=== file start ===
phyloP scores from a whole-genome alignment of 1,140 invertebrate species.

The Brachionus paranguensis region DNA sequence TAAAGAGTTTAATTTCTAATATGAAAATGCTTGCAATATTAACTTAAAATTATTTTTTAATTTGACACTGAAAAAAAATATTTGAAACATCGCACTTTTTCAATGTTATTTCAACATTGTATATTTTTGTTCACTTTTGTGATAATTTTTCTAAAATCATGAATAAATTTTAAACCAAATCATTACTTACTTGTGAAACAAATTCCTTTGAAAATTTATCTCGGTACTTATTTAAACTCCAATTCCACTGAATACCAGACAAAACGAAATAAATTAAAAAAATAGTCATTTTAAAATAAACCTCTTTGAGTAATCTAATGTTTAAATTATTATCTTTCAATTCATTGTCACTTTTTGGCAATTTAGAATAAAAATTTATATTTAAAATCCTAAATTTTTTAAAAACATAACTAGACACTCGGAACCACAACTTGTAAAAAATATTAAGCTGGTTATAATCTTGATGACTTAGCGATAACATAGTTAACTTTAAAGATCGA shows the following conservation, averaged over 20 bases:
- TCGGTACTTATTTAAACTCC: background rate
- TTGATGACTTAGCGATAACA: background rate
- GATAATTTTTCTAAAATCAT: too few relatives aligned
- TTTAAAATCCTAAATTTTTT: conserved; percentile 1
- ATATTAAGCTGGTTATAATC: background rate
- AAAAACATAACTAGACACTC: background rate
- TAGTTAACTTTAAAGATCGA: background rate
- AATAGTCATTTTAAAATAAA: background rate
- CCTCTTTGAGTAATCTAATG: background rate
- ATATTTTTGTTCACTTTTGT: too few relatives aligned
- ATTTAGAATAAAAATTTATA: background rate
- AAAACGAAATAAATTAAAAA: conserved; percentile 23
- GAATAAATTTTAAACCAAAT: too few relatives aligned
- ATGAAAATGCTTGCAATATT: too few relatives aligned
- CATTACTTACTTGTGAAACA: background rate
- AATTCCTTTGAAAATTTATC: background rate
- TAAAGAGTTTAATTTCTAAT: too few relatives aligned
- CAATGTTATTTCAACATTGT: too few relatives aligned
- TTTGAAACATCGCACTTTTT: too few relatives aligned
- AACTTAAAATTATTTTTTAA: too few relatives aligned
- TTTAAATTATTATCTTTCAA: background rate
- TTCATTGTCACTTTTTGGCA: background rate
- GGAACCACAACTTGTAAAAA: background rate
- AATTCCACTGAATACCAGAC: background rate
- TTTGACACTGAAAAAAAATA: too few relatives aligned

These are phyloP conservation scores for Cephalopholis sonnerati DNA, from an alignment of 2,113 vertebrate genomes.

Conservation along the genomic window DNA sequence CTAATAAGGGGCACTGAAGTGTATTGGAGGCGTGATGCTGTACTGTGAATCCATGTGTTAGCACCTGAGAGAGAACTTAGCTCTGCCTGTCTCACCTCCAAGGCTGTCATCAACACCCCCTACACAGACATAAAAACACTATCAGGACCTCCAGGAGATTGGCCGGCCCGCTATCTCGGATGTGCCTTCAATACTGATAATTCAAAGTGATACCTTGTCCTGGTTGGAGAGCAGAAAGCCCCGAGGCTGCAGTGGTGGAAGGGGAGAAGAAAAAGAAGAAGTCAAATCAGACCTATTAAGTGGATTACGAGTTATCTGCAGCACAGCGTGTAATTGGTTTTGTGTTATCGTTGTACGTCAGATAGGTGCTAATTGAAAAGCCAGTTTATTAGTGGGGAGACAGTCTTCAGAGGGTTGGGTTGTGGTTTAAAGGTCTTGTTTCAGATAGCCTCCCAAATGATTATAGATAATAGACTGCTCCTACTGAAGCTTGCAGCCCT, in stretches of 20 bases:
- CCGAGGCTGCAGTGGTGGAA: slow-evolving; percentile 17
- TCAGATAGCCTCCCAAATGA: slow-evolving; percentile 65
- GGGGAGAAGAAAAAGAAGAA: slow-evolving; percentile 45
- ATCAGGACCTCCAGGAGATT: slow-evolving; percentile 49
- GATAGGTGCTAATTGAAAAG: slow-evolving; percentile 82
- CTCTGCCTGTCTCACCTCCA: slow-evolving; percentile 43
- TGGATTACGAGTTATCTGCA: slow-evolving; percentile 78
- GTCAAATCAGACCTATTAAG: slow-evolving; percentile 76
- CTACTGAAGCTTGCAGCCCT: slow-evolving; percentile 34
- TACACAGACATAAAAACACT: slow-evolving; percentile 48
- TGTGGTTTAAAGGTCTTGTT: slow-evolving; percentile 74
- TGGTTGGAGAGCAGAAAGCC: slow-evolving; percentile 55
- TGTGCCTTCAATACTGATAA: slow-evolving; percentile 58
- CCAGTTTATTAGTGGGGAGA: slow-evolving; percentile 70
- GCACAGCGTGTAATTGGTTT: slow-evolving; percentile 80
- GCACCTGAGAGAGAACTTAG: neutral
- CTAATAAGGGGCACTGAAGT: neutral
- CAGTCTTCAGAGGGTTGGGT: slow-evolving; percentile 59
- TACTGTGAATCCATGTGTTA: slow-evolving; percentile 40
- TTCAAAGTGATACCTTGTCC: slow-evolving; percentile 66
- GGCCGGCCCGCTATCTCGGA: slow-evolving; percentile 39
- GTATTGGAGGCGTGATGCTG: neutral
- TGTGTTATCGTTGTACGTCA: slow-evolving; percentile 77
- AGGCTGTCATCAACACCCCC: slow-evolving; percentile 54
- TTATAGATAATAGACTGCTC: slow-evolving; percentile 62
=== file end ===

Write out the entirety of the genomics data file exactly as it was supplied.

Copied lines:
phyloP scores from a whole-genome alignment of 1,140 invertebrate species.

The Brachionus paranguensis region DNA sequence TAAAGAGTTTAATTTCTAATATGAAAATGCTTGCAATATTAACTTAAAATTATTTTTTAATTTGACACTGAAAAAAAATATTTGAAACATCGCACTTTTTCAATGTTATTTCAACATTGTATATTTTTGTTCACTTTTGTGATAATTTTTCTAAAATCATGAATAAATTTTAAACCAAATCATTACTTACTTGTGAAACAAATTCCTTTGAAAATTTATCTCGGTACTTATTTAAACTCCAATTCCACTGAATACCAGACAAAACGAAATAAATTAAAAAAATAGTCATTTTAAAATAAACCTCTTTGAGTAATCTAATGTTTAAATTATTATCTTTCAATTCATTGTCACTTTTTGGCAATTTAGAATAAAAATTTATATTTAAAATCCTAAATTTTTTAAAAACATAACTAGACACTCGGAACCACAACTTGTAAAAAATATTAAGCTGGTTATAATCTTGATGACTTAGCGATAACATAGTTAACTTTAAAGATCGA shows the following conservation, averaged over 20 bases:
- TCGGTACTTATTTAAACTCC: background rate
- TTGATGACTTAGCGATAACA: background rate
- GATAATTTTTCTAAAATCAT: too few relatives aligned
- TTTAAAATCCTAAATTTTTT: conserved; percentile 1
- ATATTAAGCTGGTTATAATC: background rate
- AAAAACATAACTAGACACTC: background rate
- TAGTTAACTTTAAAGATCGA: background rate
- AATAGTCATTTTAAAATAAA: background rate
- CCTCTTTGAGTAATCTAATG: background rate
- ATATTTTTGTTCACTTTTGT: too few relatives aligned
- ATTTAGAATAAAAATTTATA: background rate
- AAAACGAAATAAATTAAAAA: conserved; percentile 23
- GAATAAATTTTAAACCAAAT: too few relatives aligned
- ATGAAAATGCTTGCAATATT: too few relatives aligned
- CATTACTTACTTGTGAAACA: background rate
- AATTCCTTTGAAAATTTATC: background rate
- TAAAGAGTTTAATTTCTAAT: too few relatives aligned
- CAATGTTATTTCAACATTGT: too few relatives aligned
- TTTGAAACATCGCACTTTTT: too few relatives aligned
- AACTTAAAATTATTTTTTAA: too few relatives aligned
- TTTAAATTATTATCTTTCAA: background rate
- TTCATTGTCACTTTTTGGCA: background rate
- GGAACCACAACTTGTAAAAA: background rate
- AATTCCACTGAATACCAGAC: background rate
- TTTGACACTGAAAAAAAATA: too few relatives aligned

These are phyloP conservation scores for Cephalopholis sonnerati DNA, from an alignment of 2,113 vertebrate genomes.

Conservation along the genomic window DNA sequence CTAATAAGGGGCACTGAAGTGTATTGGAGGCGTGATGCTGTACTGTGAATCCATGTGTTAGCACCTGAGAGAGAACTTAGCTCTGCCTGTCTCACCTCCAAGGCTGTCATCAACACCCCCTACACAGACATAAAAACACTATCAGGACCTCCAGGAGATTGGCCGGCCCGCTATCTCGGATGTGCCTTCAATACTGATAATTCAAAGTGATACCTTGTCCTGGTTGGAGAGCAGAAAGCCCCGAGGCTGCAGTGGTGGAAGGGGAGAAGAAAAAGAAGAAGTCAAATCAGACCTATTAAGTGGATTACGAGTTATCTGCAGCACAGCGTGTAATTGGTTTTGTGTTATCGTTGTACGTCAGATAGGTGCTAATTGAAAAGCCAGTTTATTAGTGGGGAGACAGTCTTCAGAGGGTTGGGTTGTGGTTTAAAGGTCTTGTTTCAGATAGCCTCCCAAATGATTATAGATAATAGACTGCTCCTACTGAAGCTTGCAGCCCT, in stretches of 20 bases:
- CCGAGGCTGCAGTGGTGGAA: slow-evolving; percentile 17
- TCAGATAGCCTCCCAAATGA: slow-evolving; percentile 65
- GGGGAGAAGAAAAAGAAGAA: slow-evolving; percentile 45
- ATCAGGACCTCCAGGAGATT: slow-evolving; percentile 49
- GATAGGTGCTAATTGAAAAG: slow-evolving; percentile 82
- CTCTGCCTGTCTCACCTCCA: slow-evolving; percentile 43
- TGGATTACGAGTTATCTGCA: slow-evolving; percentile 78
- GTCAAATCAGACCTATTAAG: slow-evolving; percentile 76
- CTACTGAAGCTTGCAGCCCT: slow-evolving; percentile 34
- TACACAGACATAAAAACACT: slow-evolving; percentile 48
- TGTGGTTTAAAGGTCTTGTT: slow-evolving; percentile 74
- TGGTTGGAGAGCAGAAAGCC: slow-evolving; percentile 55
- TGTGCCTTCAATACTGATAA: slow-evolving; percentile 58
- CCAGTTTATTAGTGGGGAGA: slow-evolving; percentile 70
- GCACAGCGTGTAATTGGTTT: slow-evolving; percentile 80
- GCACCTGAGAGAGAACTTAG: neutral
- CTAATAAGGGGCACTGAAGT: neutral
- CAGTCTTCAGAGGGTTGGGT: slow-evolving; percentile 59
- TACTGTGAATCCATGTGTTA: slow-evolving; percentile 40
- TTCAAAGTGATACCTTGTCC: slow-evolving; percentile 66
- GGCCGGCCCGCTATCTCGGA: slow-evolving; percentile 39
- GTATTGGAGGCGTGATGCTG: neutral
- TGTGTTATCGTTGTACGTCA: slow-evolving; percentile 77
- AGGCTGTCATCAACACCCCC: slow-evolving; percentile 54
- TTATAGATAATAGACTGCTC: slow-evolving; percentile 62